November 25, 2014

Honey Bee Removal: A Step-by-Step Guide by Cindy Bee and Bill Owens

Honey Bee Removal: A Step-by-Step Guide by Cindy Bee and Bill Owens

Honey Bee Removal: A Step-by-Step Guide by Cindy Bee and Bill Owens

Review by Geoff MacLean

Last year, I safely removed honey bee colonies  from five homes around Greater Portland,  but sure wish I’d had the opportunity  to read a great book on the subject first!

Let’s take a look at what I believe is  the first comprehensive guide to honey  bee colony removals, written by Cindy  Bee and Bill Owens, masters at the  craft of honey bee colony removal:  Honey Bee Removal: A Step By Step Guide,  hot off the presses in January 2011.

You may remember Cindy Bee from  her presentation at the (first) MSBA  Annual meeting last spring in Augusta.  She and Bill have done a masterful job  of compiling all one needs to know  about removing honey bee colonies in a short but packed 79 pages of details,  checklists and real-life experiences.

The rise of inexperienced suburban beekeepers,  mother nature’s eternal desire to  have strong colonies swarm (possibly into  a neighbor’s house!) and the public’s desire  to preserve the honey bee have created  the need for beekeepers to also become  experienced in honey bee colony removals.

I read this book in an evening and came  away with great insight into how I can  improve my colony removal techniques.  If you read this book, have any skill working  with saws and tools, and have some  real beekeeping experience, you are already  on your way to becoming very capable  of removing a honey bee colony safely.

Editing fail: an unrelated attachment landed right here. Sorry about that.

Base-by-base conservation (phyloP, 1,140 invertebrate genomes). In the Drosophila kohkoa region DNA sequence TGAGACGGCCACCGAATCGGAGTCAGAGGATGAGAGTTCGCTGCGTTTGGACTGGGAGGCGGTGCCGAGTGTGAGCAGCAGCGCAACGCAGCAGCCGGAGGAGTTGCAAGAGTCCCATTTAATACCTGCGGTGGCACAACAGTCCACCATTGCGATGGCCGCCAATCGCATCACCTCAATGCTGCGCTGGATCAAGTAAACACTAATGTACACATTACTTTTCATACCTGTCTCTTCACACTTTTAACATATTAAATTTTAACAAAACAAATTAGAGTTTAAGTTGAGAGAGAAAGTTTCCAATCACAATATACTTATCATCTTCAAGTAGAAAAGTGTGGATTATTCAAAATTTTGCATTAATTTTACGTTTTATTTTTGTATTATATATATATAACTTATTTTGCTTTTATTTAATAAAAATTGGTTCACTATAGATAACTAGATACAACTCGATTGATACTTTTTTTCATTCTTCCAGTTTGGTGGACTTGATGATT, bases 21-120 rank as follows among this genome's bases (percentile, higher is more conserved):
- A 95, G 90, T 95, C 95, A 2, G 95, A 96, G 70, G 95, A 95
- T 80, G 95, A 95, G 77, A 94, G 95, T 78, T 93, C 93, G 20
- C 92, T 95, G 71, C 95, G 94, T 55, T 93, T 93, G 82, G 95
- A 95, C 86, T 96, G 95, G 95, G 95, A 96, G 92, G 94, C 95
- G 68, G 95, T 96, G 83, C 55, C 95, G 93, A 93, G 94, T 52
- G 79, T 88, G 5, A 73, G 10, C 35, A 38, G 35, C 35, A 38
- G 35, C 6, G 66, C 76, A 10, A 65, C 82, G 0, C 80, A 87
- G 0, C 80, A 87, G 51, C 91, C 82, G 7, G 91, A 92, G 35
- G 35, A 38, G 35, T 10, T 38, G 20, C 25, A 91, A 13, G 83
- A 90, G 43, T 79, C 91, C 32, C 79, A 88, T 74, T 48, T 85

The text walks you through everything—  from effectively communicating with your  customer to gathering all the tools and  equipment you’ll need (including how to  make your own very effective bee vacuum).  The text then moves into an overview  of building construction so that you know  what to expect behind siding and sheetrock,  or under the roof. Always nice to  stay away from the wiring and plumbing!

There are also chapters on how to find  the nest in the first place—the specifics  of working from inside the structure,  from outside the structure, and other  special situations like columns, apartments  and trees.

How about more detail on how to  relocate the removed colony into your  own equipment? What to do with the  new hives? What to do with all your  new wax and honey? What about liability, litigation, and what to charge  for your services? It’s all here.

The great photos, lists, and years  of real-life lessons shared are invaluable.  The plans for Cindy’s bee vacuum  alone make this book a bargain.

If we are going to keep bees around our  neighbors and Mother Nature is going  to inspire them to swarm, we must become  capable as a beekeeping community  of removing them safely from structures  in our neighborhoods. All this so that  we may maintain the public’s confidence  that we are capable of safely managing bee  colonies and the swarms they throw off.

I not only strongly recommend reading  this book yourself, but also welcome your  referrals for honey bee colony removals.

 

Geoff can be contacted through  redbrookhoney.com

Editor’s Note: Honey Bee Removal will  be available on the web soon (beeculture.com/store). Until then, you can purchase  the book by mailing a check for $19.95 to:

Dawn Feagan
Bee Culture  A. I. Root
PO Box 706
Medina, Ohio 44258
[Questions? Call 800.289.7668, x3220]
Include a note to Dawn indicating  the name of the book, as well as your  mailing address.

Print Friendly